MINNEAPOLIS (WCCO) — In this week’s People magazine, Mariah Carey opens up about her struggles with bipolar disorder. The singer said she was first diagnosed in 2001 but only recently sought treatment. She said she hopes talking about it will reduce the stigma.

So, what exactly is bipolar disorder? Good Question.

According to the National Institute of Mental Health, 4.4 percent of American adults have experienced bipolar disorder at some point in their lives.

“Bipolar disorder is a serious, major mood condition that consists of a couple different types of mood states,” says Dr. Kaz Nelson, professor of psychiatry at the University of Minnesota Medical School.

In the past, bipolar disorder was called manic-depression. It plays out with dramatic changes in moods, energy and activity that are more severe than everyday mood swings.

Dr. Nelson says people can have one state called mania, where they feel better than they ever had, have more energy, talk fast, make plans and sometimes have delusions. That state alternates with severe bouts of depression, where people don’t do things they like, have low energy and feel sad or hopeless.

These states can last for days or weeks.

Researchers have found some genetic and stress links, but don’t know exactly why some people have bipolar disorder and others don’t.

“We do know their brains are different, but we don’t know exactly how,” says Dr. Nelson.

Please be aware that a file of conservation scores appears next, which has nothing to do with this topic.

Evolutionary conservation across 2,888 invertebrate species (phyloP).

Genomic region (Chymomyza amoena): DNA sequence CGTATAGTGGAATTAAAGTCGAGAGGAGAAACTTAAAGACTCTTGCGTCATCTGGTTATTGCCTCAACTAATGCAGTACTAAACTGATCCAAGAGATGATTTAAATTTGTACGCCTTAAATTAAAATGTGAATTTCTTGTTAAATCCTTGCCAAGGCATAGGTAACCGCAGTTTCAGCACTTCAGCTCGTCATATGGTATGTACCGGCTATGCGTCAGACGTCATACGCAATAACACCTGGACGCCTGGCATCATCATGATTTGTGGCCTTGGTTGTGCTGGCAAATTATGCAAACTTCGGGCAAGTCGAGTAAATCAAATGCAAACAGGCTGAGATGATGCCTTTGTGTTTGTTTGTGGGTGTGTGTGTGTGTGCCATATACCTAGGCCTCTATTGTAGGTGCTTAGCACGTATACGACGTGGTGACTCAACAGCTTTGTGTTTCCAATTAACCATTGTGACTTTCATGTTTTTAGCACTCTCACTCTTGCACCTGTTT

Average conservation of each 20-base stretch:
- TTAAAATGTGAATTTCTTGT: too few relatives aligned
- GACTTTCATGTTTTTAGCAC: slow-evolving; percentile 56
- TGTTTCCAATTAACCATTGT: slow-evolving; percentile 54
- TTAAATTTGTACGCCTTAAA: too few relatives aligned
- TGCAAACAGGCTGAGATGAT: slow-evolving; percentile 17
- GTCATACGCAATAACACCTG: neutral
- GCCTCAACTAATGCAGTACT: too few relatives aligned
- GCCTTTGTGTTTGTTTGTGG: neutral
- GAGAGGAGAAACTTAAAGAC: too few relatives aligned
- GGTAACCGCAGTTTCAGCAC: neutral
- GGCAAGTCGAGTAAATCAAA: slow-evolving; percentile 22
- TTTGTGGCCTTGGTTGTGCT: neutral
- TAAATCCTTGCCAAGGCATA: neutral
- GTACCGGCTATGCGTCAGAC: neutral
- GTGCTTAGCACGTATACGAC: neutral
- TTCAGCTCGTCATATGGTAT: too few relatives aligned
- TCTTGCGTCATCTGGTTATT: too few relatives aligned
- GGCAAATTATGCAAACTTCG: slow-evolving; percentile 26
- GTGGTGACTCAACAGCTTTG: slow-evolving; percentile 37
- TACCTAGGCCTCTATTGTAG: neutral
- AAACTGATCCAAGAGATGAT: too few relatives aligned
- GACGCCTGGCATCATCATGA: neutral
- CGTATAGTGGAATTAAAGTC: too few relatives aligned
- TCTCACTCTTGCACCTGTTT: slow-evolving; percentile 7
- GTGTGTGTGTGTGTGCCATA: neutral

There are generally two types of bipolar disorder. Type I has very high highs and very low lows. According to the National Alliance on Mental Illness, Type I is an illness where a person has experience one or more episodes of mania. Type II, the kind Mariah Carey says she has, carries the same kind of depressive state, but less severe mania.

Right now, there are no blood tests or brain scans used to diagnose bipolar disorder. Doctors have to listen to the patient’s story over time and often talk with family members about behavior.

“It can be hard to diagnose if we’re just seeing somebody at one point in time,” says Dr. Nelson. “We have to do a little detective work, questioning and take a very thorough history asking if there is a period where someone has been more productive than usual.”

Bipolar disorder is generally treated with mood-stabilizing drugs, more consistent schedules and therapy.

In a 2009 interview with PBS, Jane Pauley discussed her bipolar disorder diagnosis. She says she now watches her sleep very carefully.

“Nobody is immune from being diagnosed with bipolar disorder,” says Dr. Nelson, “People can actually be highly functional with bipolar disorder if it’s properly treated.”

Heather Brown